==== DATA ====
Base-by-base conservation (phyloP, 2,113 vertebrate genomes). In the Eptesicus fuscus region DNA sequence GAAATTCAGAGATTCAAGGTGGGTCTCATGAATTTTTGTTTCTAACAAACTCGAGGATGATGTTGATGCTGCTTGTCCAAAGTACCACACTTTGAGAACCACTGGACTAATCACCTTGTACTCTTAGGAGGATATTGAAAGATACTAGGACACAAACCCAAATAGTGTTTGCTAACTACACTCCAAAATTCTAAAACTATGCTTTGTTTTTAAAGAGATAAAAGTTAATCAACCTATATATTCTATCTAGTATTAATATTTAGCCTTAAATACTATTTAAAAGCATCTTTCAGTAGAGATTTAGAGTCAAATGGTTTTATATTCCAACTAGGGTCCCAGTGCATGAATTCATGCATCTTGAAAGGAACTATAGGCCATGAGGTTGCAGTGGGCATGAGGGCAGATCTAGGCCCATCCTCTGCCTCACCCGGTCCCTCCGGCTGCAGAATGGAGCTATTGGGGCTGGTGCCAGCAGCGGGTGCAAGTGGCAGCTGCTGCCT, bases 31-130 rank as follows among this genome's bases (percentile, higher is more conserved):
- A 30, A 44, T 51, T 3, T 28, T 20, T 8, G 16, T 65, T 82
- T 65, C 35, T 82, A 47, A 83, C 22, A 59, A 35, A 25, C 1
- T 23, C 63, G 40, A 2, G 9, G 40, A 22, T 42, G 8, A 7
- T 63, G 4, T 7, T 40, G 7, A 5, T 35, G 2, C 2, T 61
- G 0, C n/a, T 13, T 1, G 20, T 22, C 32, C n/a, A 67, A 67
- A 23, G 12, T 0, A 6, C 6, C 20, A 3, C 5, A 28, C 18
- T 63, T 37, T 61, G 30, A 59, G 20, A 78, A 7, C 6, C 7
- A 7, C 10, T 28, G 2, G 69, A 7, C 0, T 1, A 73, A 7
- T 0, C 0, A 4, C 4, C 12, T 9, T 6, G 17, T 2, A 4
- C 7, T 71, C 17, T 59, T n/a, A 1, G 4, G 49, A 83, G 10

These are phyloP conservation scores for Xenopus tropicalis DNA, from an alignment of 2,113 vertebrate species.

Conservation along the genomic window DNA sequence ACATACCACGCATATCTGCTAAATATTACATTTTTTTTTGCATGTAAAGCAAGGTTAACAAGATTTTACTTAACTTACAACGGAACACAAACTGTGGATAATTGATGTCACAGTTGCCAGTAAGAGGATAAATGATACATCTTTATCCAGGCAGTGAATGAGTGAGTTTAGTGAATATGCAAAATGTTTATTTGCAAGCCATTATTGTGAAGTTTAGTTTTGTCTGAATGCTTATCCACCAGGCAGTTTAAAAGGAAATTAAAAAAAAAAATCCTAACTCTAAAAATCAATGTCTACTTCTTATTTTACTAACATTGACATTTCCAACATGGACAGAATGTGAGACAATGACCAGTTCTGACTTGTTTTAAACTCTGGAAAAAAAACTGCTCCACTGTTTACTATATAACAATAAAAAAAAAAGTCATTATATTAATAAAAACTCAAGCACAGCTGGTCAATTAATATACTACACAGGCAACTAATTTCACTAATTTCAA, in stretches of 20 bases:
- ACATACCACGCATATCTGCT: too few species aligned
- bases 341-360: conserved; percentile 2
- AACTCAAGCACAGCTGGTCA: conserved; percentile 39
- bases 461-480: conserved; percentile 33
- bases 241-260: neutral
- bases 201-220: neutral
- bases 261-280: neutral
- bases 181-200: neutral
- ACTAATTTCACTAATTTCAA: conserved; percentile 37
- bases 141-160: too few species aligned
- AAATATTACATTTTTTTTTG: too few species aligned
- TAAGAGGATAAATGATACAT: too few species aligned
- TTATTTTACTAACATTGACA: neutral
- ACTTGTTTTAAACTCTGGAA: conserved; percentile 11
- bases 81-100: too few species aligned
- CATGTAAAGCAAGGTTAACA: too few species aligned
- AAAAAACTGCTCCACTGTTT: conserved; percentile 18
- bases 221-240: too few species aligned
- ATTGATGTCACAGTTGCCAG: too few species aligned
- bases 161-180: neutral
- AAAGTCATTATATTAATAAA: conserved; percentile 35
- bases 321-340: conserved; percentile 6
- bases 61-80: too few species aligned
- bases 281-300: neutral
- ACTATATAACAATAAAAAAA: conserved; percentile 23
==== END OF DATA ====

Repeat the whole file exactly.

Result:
Base-by-base conservation (phyloP, 2,113 vertebrate genomes). In the Eptesicus fuscus region DNA sequence GAAATTCAGAGATTCAAGGTGGGTCTCATGAATTTTTGTTTCTAACAAACTCGAGGATGATGTTGATGCTGCTTGTCCAAAGTACCACACTTTGAGAACCACTGGACTAATCACCTTGTACTCTTAGGAGGATATTGAAAGATACTAGGACACAAACCCAAATAGTGTTTGCTAACTACACTCCAAAATTCTAAAACTATGCTTTGTTTTTAAAGAGATAAAAGTTAATCAACCTATATATTCTATCTAGTATTAATATTTAGCCTTAAATACTATTTAAAAGCATCTTTCAGTAGAGATTTAGAGTCAAATGGTTTTATATTCCAACTAGGGTCCCAGTGCATGAATTCATGCATCTTGAAAGGAACTATAGGCCATGAGGTTGCAGTGGGCATGAGGGCAGATCTAGGCCCATCCTCTGCCTCACCCGGTCCCTCCGGCTGCAGAATGGAGCTATTGGGGCTGGTGCCAGCAGCGGGTGCAAGTGGCAGCTGCTGCCT, bases 31-130 rank as follows among this genome's bases (percentile, higher is more conserved):
- A 30, A 44, T 51, T 3, T 28, T 20, T 8, G 16, T 65, T 82
- T 65, C 35, T 82, A 47, A 83, C 22, A 59, A 35, A 25, C 1
- T 23, C 63, G 40, A 2, G 9, G 40, A 22, T 42, G 8, A 7
- T 63, G 4, T 7, T 40, G 7, A 5, T 35, G 2, C 2, T 61
- G 0, C n/a, T 13, T 1, G 20, T 22, C 32, C n/a, A 67, A 67
- A 23, G 12, T 0, A 6, C 6, C 20, A 3, C 5, A 28, C 18
- T 63, T 37, T 61, G 30, A 59, G 20, A 78, A 7, C 6, C 7
- A 7, C 10, T 28, G 2, G 69, A 7, C 0, T 1, A 73, A 7
- T 0, C 0, A 4, C 4, C 12, T 9, T 6, G 17, T 2, A 4
- C 7, T 71, C 17, T 59, T n/a, A 1, G 4, G 49, A 83, G 10

These are phyloP conservation scores for Xenopus tropicalis DNA, from an alignment of 2,113 vertebrate species.

Conservation along the genomic window DNA sequence ACATACCACGCATATCTGCTAAATATTACATTTTTTTTTGCATGTAAAGCAAGGTTAACAAGATTTTACTTAACTTACAACGGAACACAAACTGTGGATAATTGATGTCACAGTTGCCAGTAAGAGGATAAATGATACATCTTTATCCAGGCAGTGAATGAGTGAGTTTAGTGAATATGCAAAATGTTTATTTGCAAGCCATTATTGTGAAGTTTAGTTTTGTCTGAATGCTTATCCACCAGGCAGTTTAAAAGGAAATTAAAAAAAAAAATCCTAACTCTAAAAATCAATGTCTACTTCTTATTTTACTAACATTGACATTTCCAACATGGACAGAATGTGAGACAATGACCAGTTCTGACTTGTTTTAAACTCTGGAAAAAAAACTGCTCCACTGTTTACTATATAACAATAAAAAAAAAAGTCATTATATTAATAAAAACTCAAGCACAGCTGGTCAATTAATATACTACACAGGCAACTAATTTCACTAATTTCAA, in stretches of 20 bases:
- ACATACCACGCATATCTGCT: too few species aligned
- bases 341-360: conserved; percentile 2
- AACTCAAGCACAGCTGGTCA: conserved; percentile 39
- bases 461-480: conserved; percentile 33
- bases 241-260: neutral
- bases 201-220: neutral
- bases 261-280: neutral
- bases 181-200: neutral
- ACTAATTTCACTAATTTCAA: conserved; percentile 37
- bases 141-160: too few species aligned
- AAATATTACATTTTTTTTTG: too few species aligned
- TAAGAGGATAAATGATACAT: too few species aligned
- TTATTTTACTAACATTGACA: neutral
- ACTTGTTTTAAACTCTGGAA: conserved; percentile 11
- bases 81-100: too few species aligned
- CATGTAAAGCAAGGTTAACA: too few species aligned
- AAAAAACTGCTCCACTGTTT: conserved; percentile 18
- bases 221-240: too few species aligned
- ATTGATGTCACAGTTGCCAG: too few species aligned
- bases 161-180: neutral
- AAAGTCATTATATTAATAAA: conserved; percentile 35
- bases 321-340: conserved; percentile 6
- bases 61-80: too few species aligned
- bases 281-300: neutral
- ACTATATAACAATAAAAAAA: conserved; percentile 23